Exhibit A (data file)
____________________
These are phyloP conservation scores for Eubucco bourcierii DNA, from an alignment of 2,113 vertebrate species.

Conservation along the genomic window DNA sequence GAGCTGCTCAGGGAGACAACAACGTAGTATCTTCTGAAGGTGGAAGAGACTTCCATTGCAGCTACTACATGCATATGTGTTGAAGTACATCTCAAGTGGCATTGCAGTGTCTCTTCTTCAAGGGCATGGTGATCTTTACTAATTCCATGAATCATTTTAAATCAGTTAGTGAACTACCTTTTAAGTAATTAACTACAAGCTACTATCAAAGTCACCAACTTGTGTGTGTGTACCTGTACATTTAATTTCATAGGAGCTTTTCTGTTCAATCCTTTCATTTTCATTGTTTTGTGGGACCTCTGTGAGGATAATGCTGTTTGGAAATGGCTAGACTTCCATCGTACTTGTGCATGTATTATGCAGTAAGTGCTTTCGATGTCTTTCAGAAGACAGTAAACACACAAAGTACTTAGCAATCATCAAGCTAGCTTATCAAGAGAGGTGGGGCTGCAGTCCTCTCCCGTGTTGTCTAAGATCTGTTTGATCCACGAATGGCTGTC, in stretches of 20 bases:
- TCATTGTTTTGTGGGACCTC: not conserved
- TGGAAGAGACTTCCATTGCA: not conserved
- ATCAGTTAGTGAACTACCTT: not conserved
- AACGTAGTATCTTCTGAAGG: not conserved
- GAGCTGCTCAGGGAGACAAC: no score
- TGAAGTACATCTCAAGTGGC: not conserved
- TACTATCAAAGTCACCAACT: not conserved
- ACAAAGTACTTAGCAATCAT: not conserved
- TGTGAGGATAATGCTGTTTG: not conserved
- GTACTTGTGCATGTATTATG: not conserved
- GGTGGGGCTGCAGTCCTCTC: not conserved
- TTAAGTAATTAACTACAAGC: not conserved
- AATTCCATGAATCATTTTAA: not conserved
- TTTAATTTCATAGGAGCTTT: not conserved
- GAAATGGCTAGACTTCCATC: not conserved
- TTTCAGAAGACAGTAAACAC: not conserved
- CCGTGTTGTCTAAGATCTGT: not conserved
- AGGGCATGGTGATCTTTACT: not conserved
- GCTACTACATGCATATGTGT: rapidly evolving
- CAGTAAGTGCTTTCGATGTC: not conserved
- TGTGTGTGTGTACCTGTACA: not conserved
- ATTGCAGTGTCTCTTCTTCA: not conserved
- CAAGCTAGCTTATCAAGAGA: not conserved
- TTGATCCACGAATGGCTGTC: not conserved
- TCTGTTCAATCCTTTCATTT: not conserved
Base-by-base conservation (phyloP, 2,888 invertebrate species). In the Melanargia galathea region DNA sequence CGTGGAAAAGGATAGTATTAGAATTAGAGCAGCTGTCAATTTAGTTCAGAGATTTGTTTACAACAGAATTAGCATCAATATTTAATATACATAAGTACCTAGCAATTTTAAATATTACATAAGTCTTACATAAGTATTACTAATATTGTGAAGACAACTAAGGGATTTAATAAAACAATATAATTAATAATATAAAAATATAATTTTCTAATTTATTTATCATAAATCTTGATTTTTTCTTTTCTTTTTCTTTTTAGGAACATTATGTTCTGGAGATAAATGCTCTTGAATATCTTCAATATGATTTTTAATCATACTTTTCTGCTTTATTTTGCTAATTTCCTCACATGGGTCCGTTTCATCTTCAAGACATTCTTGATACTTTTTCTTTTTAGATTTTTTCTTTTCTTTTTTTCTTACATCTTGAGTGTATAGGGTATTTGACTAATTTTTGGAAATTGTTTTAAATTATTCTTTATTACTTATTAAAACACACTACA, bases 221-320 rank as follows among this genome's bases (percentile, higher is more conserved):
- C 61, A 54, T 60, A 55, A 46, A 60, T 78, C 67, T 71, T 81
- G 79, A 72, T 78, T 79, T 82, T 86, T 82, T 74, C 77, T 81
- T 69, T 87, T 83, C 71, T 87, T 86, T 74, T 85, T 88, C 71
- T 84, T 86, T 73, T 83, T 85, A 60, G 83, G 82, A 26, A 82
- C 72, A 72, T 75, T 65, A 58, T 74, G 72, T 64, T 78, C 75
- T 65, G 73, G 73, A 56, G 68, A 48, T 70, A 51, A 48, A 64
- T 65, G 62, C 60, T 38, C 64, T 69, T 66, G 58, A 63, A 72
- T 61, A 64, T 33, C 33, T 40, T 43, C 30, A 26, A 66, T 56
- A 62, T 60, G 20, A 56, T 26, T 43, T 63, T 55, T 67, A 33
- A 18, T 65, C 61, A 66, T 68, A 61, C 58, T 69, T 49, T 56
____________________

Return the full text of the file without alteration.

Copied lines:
These are phyloP conservation scores for Eubucco bourcierii DNA, from an alignment of 2,113 vertebrate species.

Conservation along the genomic window DNA sequence GAGCTGCTCAGGGAGACAACAACGTAGTATCTTCTGAAGGTGGAAGAGACTTCCATTGCAGCTACTACATGCATATGTGTTGAAGTACATCTCAAGTGGCATTGCAGTGTCTCTTCTTCAAGGGCATGGTGATCTTTACTAATTCCATGAATCATTTTAAATCAGTTAGTGAACTACCTTTTAAGTAATTAACTACAAGCTACTATCAAAGTCACCAACTTGTGTGTGTGTACCTGTACATTTAATTTCATAGGAGCTTTTCTGTTCAATCCTTTCATTTTCATTGTTTTGTGGGACCTCTGTGAGGATAATGCTGTTTGGAAATGGCTAGACTTCCATCGTACTTGTGCATGTATTATGCAGTAAGTGCTTTCGATGTCTTTCAGAAGACAGTAAACACACAAAGTACTTAGCAATCATCAAGCTAGCTTATCAAGAGAGGTGGGGCTGCAGTCCTCTCCCGTGTTGTCTAAGATCTGTTTGATCCACGAATGGCTGTC, in stretches of 20 bases:
- TCATTGTTTTGTGGGACCTC: not conserved
- TGGAAGAGACTTCCATTGCA: not conserved
- ATCAGTTAGTGAACTACCTT: not conserved
- AACGTAGTATCTTCTGAAGG: not conserved
- GAGCTGCTCAGGGAGACAAC: no score
- TGAAGTACATCTCAAGTGGC: not conserved
- TACTATCAAAGTCACCAACT: not conserved
- ACAAAGTACTTAGCAATCAT: not conserved
- TGTGAGGATAATGCTGTTTG: not conserved
- GTACTTGTGCATGTATTATG: not conserved
- GGTGGGGCTGCAGTCCTCTC: not conserved
- TTAAGTAATTAACTACAAGC: not conserved
- AATTCCATGAATCATTTTAA: not conserved
- TTTAATTTCATAGGAGCTTT: not conserved
- GAAATGGCTAGACTTCCATC: not conserved
- TTTCAGAAGACAGTAAACAC: not conserved
- CCGTGTTGTCTAAGATCTGT: not conserved
- AGGGCATGGTGATCTTTACT: not conserved
- GCTACTACATGCATATGTGT: rapidly evolving
- CAGTAAGTGCTTTCGATGTC: not conserved
- TGTGTGTGTGTACCTGTACA: not conserved
- ATTGCAGTGTCTCTTCTTCA: not conserved
- CAAGCTAGCTTATCAAGAGA: not conserved
- TTGATCCACGAATGGCTGTC: not conserved
- TCTGTTCAATCCTTTCATTT: not conserved
Base-by-base conservation (phyloP, 2,888 invertebrate species). In the Melanargia galathea region DNA sequence CGTGGAAAAGGATAGTATTAGAATTAGAGCAGCTGTCAATTTAGTTCAGAGATTTGTTTACAACAGAATTAGCATCAATATTTAATATACATAAGTACCTAGCAATTTTAAATATTACATAAGTCTTACATAAGTATTACTAATATTGTGAAGACAACTAAGGGATTTAATAAAACAATATAATTAATAATATAAAAATATAATTTTCTAATTTATTTATCATAAATCTTGATTTTTTCTTTTCTTTTTCTTTTTAGGAACATTATGTTCTGGAGATAAATGCTCTTGAATATCTTCAATATGATTTTTAATCATACTTTTCTGCTTTATTTTGCTAATTTCCTCACATGGGTCCGTTTCATCTTCAAGACATTCTTGATACTTTTTCTTTTTAGATTTTTTCTTTTCTTTTTTTCTTACATCTTGAGTGTATAGGGTATTTGACTAATTTTTGGAAATTGTTTTAAATTATTCTTTATTACTTATTAAAACACACTACA, bases 221-320 rank as follows among this genome's bases (percentile, higher is more conserved):
- C 61, A 54, T 60, A 55, A 46, A 60, T 78, C 67, T 71, T 81
- G 79, A 72, T 78, T 79, T 82, T 86, T 82, T 74, C 77, T 81
- T 69, T 87, T 83, C 71, T 87, T 86, T 74, T 85, T 88, C 71
- T 84, T 86, T 73, T 83, T 85, A 60, G 83, G 82, A 26, A 82
- C 72, A 72, T 75, T 65, A 58, T 74, G 72, T 64, T 78, C 75
- T 65, G 73, G 73, A 56, G 68, A 48, T 70, A 51, A 48, A 64
- T 65, G 62, C 60, T 38, C 64, T 69, T 66, G 58, A 63, A 72
- T 61, A 64, T 33, C 33, T 40, T 43, C 30, A 26, A 66, T 56
- A 62, T 60, G 20, A 56, T 26, T 43, T 63, T 55, T 67, A 33
- A 18, T 65, C 61, A 66, T 68, A 61, C 58, T 69, T 49, T 56